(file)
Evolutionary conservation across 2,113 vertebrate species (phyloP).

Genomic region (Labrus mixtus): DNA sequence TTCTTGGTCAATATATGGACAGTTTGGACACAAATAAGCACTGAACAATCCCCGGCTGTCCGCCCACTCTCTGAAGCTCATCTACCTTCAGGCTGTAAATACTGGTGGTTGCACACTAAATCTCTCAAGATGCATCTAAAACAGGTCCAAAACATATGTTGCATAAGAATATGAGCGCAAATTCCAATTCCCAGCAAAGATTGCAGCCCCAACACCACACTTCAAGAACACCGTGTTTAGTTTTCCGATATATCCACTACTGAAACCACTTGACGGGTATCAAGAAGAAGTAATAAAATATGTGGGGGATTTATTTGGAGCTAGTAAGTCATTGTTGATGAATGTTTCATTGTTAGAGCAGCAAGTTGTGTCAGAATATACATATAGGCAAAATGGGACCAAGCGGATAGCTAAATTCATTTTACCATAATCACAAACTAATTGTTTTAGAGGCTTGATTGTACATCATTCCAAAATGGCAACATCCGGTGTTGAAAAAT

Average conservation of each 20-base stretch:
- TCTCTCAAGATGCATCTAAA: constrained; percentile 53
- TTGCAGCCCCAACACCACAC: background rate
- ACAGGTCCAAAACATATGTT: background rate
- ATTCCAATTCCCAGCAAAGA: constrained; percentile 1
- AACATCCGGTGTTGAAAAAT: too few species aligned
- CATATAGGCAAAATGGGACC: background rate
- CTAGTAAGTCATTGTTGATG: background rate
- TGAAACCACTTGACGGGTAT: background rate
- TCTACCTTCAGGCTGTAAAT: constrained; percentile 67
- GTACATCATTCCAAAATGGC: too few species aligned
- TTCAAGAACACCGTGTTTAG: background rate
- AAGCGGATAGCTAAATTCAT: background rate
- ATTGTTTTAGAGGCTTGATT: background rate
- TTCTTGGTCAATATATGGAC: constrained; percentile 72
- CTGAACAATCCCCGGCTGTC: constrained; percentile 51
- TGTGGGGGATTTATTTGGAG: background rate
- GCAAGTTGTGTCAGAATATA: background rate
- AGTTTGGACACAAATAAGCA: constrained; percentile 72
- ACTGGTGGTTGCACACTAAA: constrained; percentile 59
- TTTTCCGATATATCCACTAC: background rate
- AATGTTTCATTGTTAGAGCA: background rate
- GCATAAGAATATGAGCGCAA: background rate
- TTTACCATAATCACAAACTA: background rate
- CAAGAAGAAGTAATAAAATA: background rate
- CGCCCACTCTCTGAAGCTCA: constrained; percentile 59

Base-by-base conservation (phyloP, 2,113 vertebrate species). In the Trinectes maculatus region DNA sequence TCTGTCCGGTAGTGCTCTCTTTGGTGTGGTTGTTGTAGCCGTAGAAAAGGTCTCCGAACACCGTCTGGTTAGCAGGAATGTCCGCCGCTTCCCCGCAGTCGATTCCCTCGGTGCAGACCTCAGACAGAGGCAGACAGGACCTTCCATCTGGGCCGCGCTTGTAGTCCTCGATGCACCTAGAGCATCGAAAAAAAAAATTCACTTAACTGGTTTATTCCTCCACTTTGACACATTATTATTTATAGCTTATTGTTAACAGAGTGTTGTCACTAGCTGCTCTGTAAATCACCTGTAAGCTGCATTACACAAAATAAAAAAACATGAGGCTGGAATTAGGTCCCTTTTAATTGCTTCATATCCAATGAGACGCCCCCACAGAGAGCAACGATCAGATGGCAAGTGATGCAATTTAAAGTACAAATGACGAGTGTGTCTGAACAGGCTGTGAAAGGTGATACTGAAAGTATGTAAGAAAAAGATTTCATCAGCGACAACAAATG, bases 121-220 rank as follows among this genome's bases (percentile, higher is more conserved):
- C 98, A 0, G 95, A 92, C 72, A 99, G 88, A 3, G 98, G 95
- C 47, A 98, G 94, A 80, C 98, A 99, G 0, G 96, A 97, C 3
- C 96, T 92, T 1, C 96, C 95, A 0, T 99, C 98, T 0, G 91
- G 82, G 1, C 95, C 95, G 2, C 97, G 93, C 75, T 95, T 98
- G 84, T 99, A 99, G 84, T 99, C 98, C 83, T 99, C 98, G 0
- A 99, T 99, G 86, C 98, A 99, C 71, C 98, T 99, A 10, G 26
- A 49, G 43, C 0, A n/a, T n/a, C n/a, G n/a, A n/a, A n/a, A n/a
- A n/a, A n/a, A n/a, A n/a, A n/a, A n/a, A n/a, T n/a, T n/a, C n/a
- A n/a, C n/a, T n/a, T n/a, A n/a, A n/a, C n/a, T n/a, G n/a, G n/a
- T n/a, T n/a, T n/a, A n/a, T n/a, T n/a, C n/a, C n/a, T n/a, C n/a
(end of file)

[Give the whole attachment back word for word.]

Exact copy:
Evolutionary conservation across 2,113 vertebrate species (phyloP).

Genomic region (Labrus mixtus): DNA sequence TTCTTGGTCAATATATGGACAGTTTGGACACAAATAAGCACTGAACAATCCCCGGCTGTCCGCCCACTCTCTGAAGCTCATCTACCTTCAGGCTGTAAATACTGGTGGTTGCACACTAAATCTCTCAAGATGCATCTAAAACAGGTCCAAAACATATGTTGCATAAGAATATGAGCGCAAATTCCAATTCCCAGCAAAGATTGCAGCCCCAACACCACACTTCAAGAACACCGTGTTTAGTTTTCCGATATATCCACTACTGAAACCACTTGACGGGTATCAAGAAGAAGTAATAAAATATGTGGGGGATTTATTTGGAGCTAGTAAGTCATTGTTGATGAATGTTTCATTGTTAGAGCAGCAAGTTGTGTCAGAATATACATATAGGCAAAATGGGACCAAGCGGATAGCTAAATTCATTTTACCATAATCACAAACTAATTGTTTTAGAGGCTTGATTGTACATCATTCCAAAATGGCAACATCCGGTGTTGAAAAAT

Average conservation of each 20-base stretch:
- TCTCTCAAGATGCATCTAAA: constrained; percentile 53
- TTGCAGCCCCAACACCACAC: background rate
- ACAGGTCCAAAACATATGTT: background rate
- ATTCCAATTCCCAGCAAAGA: constrained; percentile 1
- AACATCCGGTGTTGAAAAAT: too few species aligned
- CATATAGGCAAAATGGGACC: background rate
- CTAGTAAGTCATTGTTGATG: background rate
- TGAAACCACTTGACGGGTAT: background rate
- TCTACCTTCAGGCTGTAAAT: constrained; percentile 67
- GTACATCATTCCAAAATGGC: too few species aligned
- TTCAAGAACACCGTGTTTAG: background rate
- AAGCGGATAGCTAAATTCAT: background rate
- ATTGTTTTAGAGGCTTGATT: background rate
- TTCTTGGTCAATATATGGAC: constrained; percentile 72
- CTGAACAATCCCCGGCTGTC: constrained; percentile 51
- TGTGGGGGATTTATTTGGAG: background rate
- GCAAGTTGTGTCAGAATATA: background rate
- AGTTTGGACACAAATAAGCA: constrained; percentile 72
- ACTGGTGGTTGCACACTAAA: constrained; percentile 59
- TTTTCCGATATATCCACTAC: background rate
- AATGTTTCATTGTTAGAGCA: background rate
- GCATAAGAATATGAGCGCAA: background rate
- TTTACCATAATCACAAACTA: background rate
- CAAGAAGAAGTAATAAAATA: background rate
- CGCCCACTCTCTGAAGCTCA: constrained; percentile 59

Base-by-base conservation (phyloP, 2,113 vertebrate species). In the Trinectes maculatus region DNA sequence TCTGTCCGGTAGTGCTCTCTTTGGTGTGGTTGTTGTAGCCGTAGAAAAGGTCTCCGAACACCGTCTGGTTAGCAGGAATGTCCGCCGCTTCCCCGCAGTCGATTCCCTCGGTGCAGACCTCAGACAGAGGCAGACAGGACCTTCCATCTGGGCCGCGCTTGTAGTCCTCGATGCACCTAGAGCATCGAAAAAAAAAATTCACTTAACTGGTTTATTCCTCCACTTTGACACATTATTATTTATAGCTTATTGTTAACAGAGTGTTGTCACTAGCTGCTCTGTAAATCACCTGTAAGCTGCATTACACAAAATAAAAAAACATGAGGCTGGAATTAGGTCCCTTTTAATTGCTTCATATCCAATGAGACGCCCCCACAGAGAGCAACGATCAGATGGCAAGTGATGCAATTTAAAGTACAAATGACGAGTGTGTCTGAACAGGCTGTGAAAGGTGATACTGAAAGTATGTAAGAAAAAGATTTCATCAGCGACAACAAATG, bases 121-220 rank as follows among this genome's bases (percentile, higher is more conserved):
- C 98, A 0, G 95, A 92, C 72, A 99, G 88, A 3, G 98, G 95
- C 47, A 98, G 94, A 80, C 98, A 99, G 0, G 96, A 97, C 3
- C 96, T 92, T 1, C 96, C 95, A 0, T 99, C 98, T 0, G 91
- G 82, G 1, C 95, C 95, G 2, C 97, G 93, C 75, T 95, T 98
- G 84, T 99, A 99, G 84, T 99, C 98, C 83, T 99, C 98, G 0
- A 99, T 99, G 86, C 98, A 99, C 71, C 98, T 99, A 10, G 26
- A 49, G 43, C 0, A n/a, T n/a, C n/a, G n/a, A n/a, A n/a, A n/a
- A n/a, A n/a, A n/a, A n/a, A n/a, A n/a, A n/a, T n/a, T n/a, C n/a
- A n/a, C n/a, T n/a, T n/a, A n/a, A n/a, C n/a, T n/a, G n/a, G n/a
- T n/a, T n/a, T n/a, A n/a, T n/a, T n/a, C n/a, C n/a, T n/a, C n/a